Thursday, January 12, 2012

Rant #654: Wrestling With My Problems

Just a week ago, I was in a pretty big pickle with jury duty. I didn't know where I was going to be for the next month, and I didn't know what was going on with my place of work related to the time I was going to have to take off to serve on a jury.

Everything was a mess.

But a few months back, I bought Impact Wrestling (formerly TNA) tickets for myself and my son to see professional wrestling at the NYCB Theater in Westbury (formerly the Westbury Music Fair), and looking back, it served as the perfect antidote to what was ailing me.

It was fun. Period.

The newly renamed Impact Wrestling, doesn't, well, have the same impact on professional wrestling as WWE does, and they know it. The WWE controls probably 95 percent of the wrestling here, and the other 5 percent is divided up between other pro organizations, including Impact.

But since Impact only probably has about 2 percent of the pie, what impact does it have?

The organization has been around for about 10 years or so, started as an alternative to the 365 days/24 hours a day rigors of the WWE.

Impact is a bit different. It has a home base at Universal Studios in Orlando, Fla., and although there is some traveling involved--they often do house shows and pay per views away from their home base--about 75 percent of the action takes place in Orlando. Thus, the participants aren't always on as they are with the WWE. There is at least a little wiggle room.

On this occasion, they traveled to Long Island for a house show, and the two-hour event featured the usual professional wrestling stuff, like yelling and screaming, prancing, and egging on the crowd, and it also featured a lot of fine wrestling.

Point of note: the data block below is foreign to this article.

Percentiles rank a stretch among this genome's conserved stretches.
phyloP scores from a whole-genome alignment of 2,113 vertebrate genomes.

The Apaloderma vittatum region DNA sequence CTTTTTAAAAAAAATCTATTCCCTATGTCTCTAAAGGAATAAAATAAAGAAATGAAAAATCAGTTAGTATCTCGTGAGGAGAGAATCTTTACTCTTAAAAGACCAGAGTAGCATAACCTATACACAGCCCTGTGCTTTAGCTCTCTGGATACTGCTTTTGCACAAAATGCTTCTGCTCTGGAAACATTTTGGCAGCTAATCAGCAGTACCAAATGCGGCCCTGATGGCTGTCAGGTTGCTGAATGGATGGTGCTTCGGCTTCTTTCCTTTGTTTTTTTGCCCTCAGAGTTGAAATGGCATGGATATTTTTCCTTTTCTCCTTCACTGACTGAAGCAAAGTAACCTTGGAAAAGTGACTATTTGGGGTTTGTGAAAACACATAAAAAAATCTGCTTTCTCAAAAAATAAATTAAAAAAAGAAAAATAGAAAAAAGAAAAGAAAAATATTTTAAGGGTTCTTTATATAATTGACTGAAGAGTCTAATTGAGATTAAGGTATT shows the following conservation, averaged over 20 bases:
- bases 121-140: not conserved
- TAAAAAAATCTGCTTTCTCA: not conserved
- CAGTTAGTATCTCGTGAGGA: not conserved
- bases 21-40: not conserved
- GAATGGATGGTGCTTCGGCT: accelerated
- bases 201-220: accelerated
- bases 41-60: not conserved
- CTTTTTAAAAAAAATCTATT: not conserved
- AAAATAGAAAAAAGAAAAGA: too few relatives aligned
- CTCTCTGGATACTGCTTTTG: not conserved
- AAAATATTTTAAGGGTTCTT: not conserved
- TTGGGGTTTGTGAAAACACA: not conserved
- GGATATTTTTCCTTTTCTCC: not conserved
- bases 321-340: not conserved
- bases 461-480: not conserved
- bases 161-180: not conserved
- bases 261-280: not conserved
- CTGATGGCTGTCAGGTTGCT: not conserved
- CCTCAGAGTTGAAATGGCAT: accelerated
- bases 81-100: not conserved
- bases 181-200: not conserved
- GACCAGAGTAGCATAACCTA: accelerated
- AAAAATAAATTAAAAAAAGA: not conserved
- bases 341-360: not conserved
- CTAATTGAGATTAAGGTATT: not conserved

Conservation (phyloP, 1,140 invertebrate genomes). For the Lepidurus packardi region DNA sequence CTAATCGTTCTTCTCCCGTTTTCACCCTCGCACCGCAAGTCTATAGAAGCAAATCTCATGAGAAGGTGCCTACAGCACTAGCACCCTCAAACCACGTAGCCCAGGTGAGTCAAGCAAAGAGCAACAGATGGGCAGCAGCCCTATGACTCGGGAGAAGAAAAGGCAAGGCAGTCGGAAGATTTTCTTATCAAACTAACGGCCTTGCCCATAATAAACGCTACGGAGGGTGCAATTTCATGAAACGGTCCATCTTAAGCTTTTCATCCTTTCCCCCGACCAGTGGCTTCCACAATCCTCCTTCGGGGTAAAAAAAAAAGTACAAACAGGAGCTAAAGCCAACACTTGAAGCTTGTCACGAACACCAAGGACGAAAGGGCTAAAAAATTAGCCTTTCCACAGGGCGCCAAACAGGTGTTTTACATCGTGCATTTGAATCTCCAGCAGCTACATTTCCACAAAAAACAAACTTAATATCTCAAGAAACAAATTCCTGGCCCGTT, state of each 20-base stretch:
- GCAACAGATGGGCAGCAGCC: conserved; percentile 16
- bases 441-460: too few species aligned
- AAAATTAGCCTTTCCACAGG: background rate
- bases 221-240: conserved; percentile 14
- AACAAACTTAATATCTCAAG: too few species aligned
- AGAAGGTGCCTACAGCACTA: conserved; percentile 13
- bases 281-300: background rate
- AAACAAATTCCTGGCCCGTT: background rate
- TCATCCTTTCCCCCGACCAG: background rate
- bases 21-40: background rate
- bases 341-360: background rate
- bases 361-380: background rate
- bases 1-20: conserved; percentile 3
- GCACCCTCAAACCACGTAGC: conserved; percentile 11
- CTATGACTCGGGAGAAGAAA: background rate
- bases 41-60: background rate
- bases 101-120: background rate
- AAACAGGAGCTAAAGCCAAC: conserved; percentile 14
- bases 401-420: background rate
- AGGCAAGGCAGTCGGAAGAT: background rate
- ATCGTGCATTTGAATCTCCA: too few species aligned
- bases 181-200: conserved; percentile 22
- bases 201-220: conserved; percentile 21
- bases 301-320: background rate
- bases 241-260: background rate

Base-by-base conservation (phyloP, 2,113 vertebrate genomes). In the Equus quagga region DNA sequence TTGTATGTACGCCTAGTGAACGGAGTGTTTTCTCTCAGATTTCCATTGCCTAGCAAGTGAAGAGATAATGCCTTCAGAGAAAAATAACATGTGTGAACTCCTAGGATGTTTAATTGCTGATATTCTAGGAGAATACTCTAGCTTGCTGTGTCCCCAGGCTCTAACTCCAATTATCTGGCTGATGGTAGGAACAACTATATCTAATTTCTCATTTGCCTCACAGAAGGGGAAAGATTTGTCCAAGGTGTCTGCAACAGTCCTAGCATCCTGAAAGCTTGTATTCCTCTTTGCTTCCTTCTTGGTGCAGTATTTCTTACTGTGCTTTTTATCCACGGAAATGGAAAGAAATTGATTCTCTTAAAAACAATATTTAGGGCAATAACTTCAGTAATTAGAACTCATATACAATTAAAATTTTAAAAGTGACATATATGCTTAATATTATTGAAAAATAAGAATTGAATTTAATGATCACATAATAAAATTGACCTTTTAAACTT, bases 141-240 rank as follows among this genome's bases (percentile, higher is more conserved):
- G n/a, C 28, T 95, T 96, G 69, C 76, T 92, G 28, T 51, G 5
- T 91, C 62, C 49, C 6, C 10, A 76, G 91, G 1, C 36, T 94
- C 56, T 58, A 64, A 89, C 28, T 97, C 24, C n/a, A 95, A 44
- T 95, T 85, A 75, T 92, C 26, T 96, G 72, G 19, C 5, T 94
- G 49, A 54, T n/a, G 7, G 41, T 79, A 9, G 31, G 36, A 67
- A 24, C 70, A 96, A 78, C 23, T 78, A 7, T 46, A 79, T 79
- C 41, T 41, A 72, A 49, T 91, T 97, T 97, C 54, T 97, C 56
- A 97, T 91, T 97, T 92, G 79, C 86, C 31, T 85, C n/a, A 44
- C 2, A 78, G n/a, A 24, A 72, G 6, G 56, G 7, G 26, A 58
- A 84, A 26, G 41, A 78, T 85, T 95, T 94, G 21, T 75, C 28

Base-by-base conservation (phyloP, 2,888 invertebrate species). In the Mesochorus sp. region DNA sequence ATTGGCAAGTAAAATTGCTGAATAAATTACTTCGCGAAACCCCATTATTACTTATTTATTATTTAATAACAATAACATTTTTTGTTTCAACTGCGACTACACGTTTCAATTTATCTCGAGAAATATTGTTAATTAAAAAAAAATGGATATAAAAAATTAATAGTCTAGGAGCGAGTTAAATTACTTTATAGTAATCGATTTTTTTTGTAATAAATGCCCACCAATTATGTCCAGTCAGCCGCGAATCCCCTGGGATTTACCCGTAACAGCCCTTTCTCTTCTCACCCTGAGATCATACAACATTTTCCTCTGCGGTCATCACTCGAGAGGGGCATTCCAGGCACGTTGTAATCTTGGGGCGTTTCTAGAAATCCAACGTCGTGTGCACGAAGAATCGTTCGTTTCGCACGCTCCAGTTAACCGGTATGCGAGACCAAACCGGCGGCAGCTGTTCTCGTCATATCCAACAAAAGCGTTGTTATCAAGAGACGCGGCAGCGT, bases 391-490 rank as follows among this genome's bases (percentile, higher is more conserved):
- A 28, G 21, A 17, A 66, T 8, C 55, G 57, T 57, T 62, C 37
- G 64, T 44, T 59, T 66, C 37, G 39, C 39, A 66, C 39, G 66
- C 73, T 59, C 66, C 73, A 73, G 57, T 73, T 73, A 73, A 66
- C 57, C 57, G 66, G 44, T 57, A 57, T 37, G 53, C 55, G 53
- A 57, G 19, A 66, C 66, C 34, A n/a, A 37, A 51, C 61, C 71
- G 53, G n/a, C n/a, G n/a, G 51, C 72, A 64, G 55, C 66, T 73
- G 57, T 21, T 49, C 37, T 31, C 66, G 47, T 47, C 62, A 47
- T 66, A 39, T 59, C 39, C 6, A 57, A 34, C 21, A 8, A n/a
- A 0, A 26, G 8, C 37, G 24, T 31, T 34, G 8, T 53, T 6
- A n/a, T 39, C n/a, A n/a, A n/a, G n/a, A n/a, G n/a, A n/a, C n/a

Sure, a lot of it is orchestrated, but these athletes do know what they are doing.

Impact Wrestling has inherited a lot of big names from the WWE, including Kurt Angle, Rick Flair and Gail Kim, but it has made its mark by creating its own stars, like Bobby Roode, Velvet Sky and A.J. Styles.

Most of the main roster was there, the bouts were generally of shorter duration, and the crowd--the place was about 75 percent full--seemed to enjoy the goings on.

I know my son and I did too.

And we saw history. Referee Earl Hebner refereed his 100,000th match in his career that night.

For me, for at least two hours, it took my mind entirely off of my jury duty troubles.

And more importantly, it was a bonding occasion between my son and I. He is now 16, and getting older by the day.

I cherish these moments when he and I can get out and witness a sporting event or a concert, and it serves to make us a bit closer.

So thanks, Impact Wrestling. You did your job that night.

Come again.

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